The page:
Shreveport is the third-largest city in the state of Louisiana and the 113th-largest city in the United States. It is the seat of Caddo Parish and extends along the Red River into neighboring Bossier Parish, Bossier City is separated from Shreveport by the Red River. The population of Shreveport was 199,311 in 2010, the Shreveport-Bossier City Metropolitan Statistical Area ranks 111th in the United States, according to the United States Census Bureau. Shreveport is the commercial and cultural center of the Ark-La-Tex region, where Arkansas, Shreveport was established to launch a town at the meeting point of the Red River and the Texas Trail. The Red River was cleared and made navigable by Captain Henry Miller Shreve. A 180-mile-long natural log jam, the Great Raft, had previously obstructed passage to shipping, Shreve used a specially modified riverboat, the Heliopolis, to remove the log jam. The company and the village of Shreve Town were named in Shreves honor, Shreve Town was originally contained within the boundaries of a section of land sold to the company by the indigenous Caddo Indians in 1835.
In 1838 Caddo Parish was created from the large Natchitoches Parish, on March 20,1839, the town was incorporated as Shreveport. Originally, the town consisted of 64 city blocks, created by eight streets running west from the Red River and eight streets running south from Cross Bayou, Shreveport soon became a center of steamboat commerce, mostly cotton and agricultural crops. Shreveport had a market, though slave trading was not as widespread as in other parts of the state. Steamboats plied the Red River, and stevedores loaded and unloaded cargo, by 1860, Shreveport had a population of 2,200 free people and 1,300 slaves within the city limits. During the American Civil War, Shreveport was the capital of Louisiana from 1863 to 1865, having succeeded Baton Rouge, the city was a Confederate stronghold throughout the war and was the site of the headquarters of the Trans-Mississippi Department of the Confederate Army. Fort Albert Sidney Johnston was built on a ridge northwest of the city, because of limited development in that area, the site is relatively undisturbed.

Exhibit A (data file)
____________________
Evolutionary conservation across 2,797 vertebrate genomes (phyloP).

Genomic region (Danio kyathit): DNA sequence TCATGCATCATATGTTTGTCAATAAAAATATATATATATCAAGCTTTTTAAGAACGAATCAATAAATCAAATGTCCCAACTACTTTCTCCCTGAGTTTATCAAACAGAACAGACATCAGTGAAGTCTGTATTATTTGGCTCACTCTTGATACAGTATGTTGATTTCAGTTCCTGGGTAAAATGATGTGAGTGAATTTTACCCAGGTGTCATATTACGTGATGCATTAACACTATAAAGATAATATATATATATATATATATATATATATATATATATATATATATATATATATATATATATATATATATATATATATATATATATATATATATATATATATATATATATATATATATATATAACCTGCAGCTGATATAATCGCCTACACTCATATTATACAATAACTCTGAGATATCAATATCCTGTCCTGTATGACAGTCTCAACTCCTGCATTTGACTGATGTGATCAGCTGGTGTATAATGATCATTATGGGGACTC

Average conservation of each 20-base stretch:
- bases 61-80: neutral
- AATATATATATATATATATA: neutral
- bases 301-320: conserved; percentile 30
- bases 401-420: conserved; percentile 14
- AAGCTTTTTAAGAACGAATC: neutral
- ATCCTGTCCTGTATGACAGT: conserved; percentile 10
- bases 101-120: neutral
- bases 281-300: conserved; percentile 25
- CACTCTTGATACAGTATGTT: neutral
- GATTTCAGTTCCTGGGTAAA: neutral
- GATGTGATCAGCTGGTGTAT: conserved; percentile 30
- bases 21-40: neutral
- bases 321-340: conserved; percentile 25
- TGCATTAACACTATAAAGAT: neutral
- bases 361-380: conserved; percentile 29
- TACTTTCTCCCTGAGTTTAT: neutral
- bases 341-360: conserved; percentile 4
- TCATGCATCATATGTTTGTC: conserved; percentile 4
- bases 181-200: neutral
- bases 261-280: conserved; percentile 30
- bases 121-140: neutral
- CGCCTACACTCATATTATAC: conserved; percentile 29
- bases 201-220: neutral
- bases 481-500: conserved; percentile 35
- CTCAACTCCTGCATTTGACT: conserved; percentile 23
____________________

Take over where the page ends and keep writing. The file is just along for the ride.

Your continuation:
Confederate President Jefferson Davis tried to flee to Shreveport, intending to go down the Mississippi, throughout the war, women in Shreveport did much to assist the soldiers fighting mostly far to the east. Winters writes of them in The Civil War in Louisiana, The women of Shreveport and vicinity labored long hours over their sewing machines to provide their men with adequate underclothing, joined by others, the Society collected blankets for the wounded and gave concerts and tableaux to raise funds. Tickets were sold for a ring given by the mercantile house of Hyams. A Confederate minstrel show gave two performances to raise money for the war effort in Shreveport in December 1862, the Shreveport Ladies Aid Society announced a grand dress ball for April 6,1863. That same month students at the Mansfield Female College in Mansfield in De Soto Parish presented a vocal and instrumental concert to support the war, the Red River, which had been opened by Shreve in the 1830s, remained navigable throughout the Civil War